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Black Music in Houston Collection

Identifier: MSS 0159

Content Description

The Black Music in Houston Collection contains newspaper articles, programs, correspondence, and photographs of African American musicians and musical activity in Houston during the 1980s. Most materials are newspaper clippings and photographs of local musicians. While the content of the collection mostly focuses on the music styles jazz and blues, it also contains items about fashion, theater, personal interviews, poets, biography, performance profiles, cowboys’ painters, black baseball, and the 117th anniversary of the Trinity Methodist Church.


  • 1981-1997
  • Majority of material found in 1981-1990

Conditions Governing Access

Collection is open for research.

Conditions Governing Use

Permission to publish or reproduce materials rom the Black Music in Houston Collection must be obtained from the African American Library at the Gregory School or the appropriate copyright holder.

Biographical / Historical

Music has long been a cultural staple in the African American community that dates to slavery. The spiritual songs first sung by slaves became known as Gospels. After emancipation, a new music style emerged that expressed their disappointment post-slavery; this style was identified as Blues. Between the two Great wars Houston became a regional center of jazz music, a style popularized during the 19th century. Houston experienced a flourishing music scene from the 1960s to the 1980s with a variety of prevalent genres including blues, jazz and rhythm and blues. Blues music was popularized in Houston during the 1940s with Gold Star Studios, more recently known as Sugar Hill Studios, who produced several prominent musicians including Lighting in Hopkins and Bobby Blue Bland. In the 1950s Peacoack Records and Duke Records also produced multiple musicians under record producer Don Robey. Early black musicians played segregated venues often playing on stages where they were not welcome to attend. Clubs and places such as the El Dorado Ball and Club Matinee provided spaces for black musicians to perform for black audiences. Over time, musical genres evolved and Black music was influenced by several including rock and roll, funk, and eventually pop and hiphop.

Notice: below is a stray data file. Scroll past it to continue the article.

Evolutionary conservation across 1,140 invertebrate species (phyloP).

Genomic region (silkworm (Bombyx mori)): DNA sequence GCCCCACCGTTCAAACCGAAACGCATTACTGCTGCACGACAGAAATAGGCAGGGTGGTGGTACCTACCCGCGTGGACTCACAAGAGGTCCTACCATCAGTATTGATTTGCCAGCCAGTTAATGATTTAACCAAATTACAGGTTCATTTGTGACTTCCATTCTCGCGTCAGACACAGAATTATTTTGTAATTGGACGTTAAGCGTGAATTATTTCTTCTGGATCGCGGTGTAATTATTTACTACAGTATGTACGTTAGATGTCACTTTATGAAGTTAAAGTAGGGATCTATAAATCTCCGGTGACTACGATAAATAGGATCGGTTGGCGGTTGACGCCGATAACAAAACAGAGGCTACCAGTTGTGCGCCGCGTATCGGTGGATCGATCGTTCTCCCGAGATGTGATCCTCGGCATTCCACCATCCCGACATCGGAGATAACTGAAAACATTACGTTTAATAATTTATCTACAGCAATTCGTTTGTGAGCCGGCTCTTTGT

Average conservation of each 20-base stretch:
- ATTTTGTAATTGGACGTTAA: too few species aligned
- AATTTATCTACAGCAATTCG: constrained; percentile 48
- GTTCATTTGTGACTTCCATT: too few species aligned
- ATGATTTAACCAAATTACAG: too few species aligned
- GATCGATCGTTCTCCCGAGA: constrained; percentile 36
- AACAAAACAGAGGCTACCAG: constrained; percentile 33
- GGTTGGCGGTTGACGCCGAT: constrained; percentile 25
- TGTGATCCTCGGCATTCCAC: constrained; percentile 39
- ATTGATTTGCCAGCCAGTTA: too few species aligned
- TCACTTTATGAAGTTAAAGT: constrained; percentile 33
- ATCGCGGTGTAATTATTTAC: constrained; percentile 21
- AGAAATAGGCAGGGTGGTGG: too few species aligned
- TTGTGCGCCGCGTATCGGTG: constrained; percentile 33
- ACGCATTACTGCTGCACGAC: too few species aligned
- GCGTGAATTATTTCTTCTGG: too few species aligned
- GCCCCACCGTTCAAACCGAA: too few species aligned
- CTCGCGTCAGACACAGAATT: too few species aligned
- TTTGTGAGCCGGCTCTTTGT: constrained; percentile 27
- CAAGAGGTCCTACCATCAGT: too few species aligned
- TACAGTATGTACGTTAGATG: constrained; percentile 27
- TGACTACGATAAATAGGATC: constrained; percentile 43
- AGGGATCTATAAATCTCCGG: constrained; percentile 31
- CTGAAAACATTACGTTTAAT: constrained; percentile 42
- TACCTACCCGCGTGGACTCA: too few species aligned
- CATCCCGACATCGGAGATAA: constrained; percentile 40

1 Linear Feet (2 doc boxes, 1 negative box)

Language of Materials



Collection is arranged in two series by format then chronologically by date.

Series I: Photographs

Series II: Printed Materials

Transfer Note

These records were formerly housed at the Houston Metropolitan Research Center, Houston Public Library as MSS 0259 Black Music in Houston Collection and were transferred to the African American Library at the Gregory School, Houston Public Library in March 2019.

Immediate Source of Acquisition

Donated by L. Thomas in 1985.

Related Materials

-MSS 0039 Conrad O. Johnson Collection

-RG 0030 Kashmere Stage Band Reunion Collection

-RG 0041 Jazz Education Inc.

Additional records on Black music are held by the Houston Metropolitan Research Center:

-MSS 252 Milton Larkin Collection

-MSS 322 Arnett Cobb Collection

-MSS 0336 Florence "Bu" Pleasant

-MSS 337 Jewel Brown Collection

-MSS 345 Jimmy Ford Collection

-MSS 349 I.H. Smalley Collection

-MSS 390 Campbell Tolbert Collection

-MSS 403 Illinois Jacquet Collection

Processing Information

Processed by Sheena Wilson, September 2019

MSS 0159 Black Music in Houston Collection
An Inventory of Records at the African American Library at the Gregory School, Houston Public Library
Sheena Wilson
Description rules
Describing Archives: A Content Standard
Language of description
Script of description
Code for undetermined script

Repository Details

Part of the African American History Research Center Repository


African American History Research Center
Houston Public Library
1300 Victor Street
Houston, Texas 77019
Houston History Research Center
Houston Public Library
550 McKinney St.
Houston, Texas 77002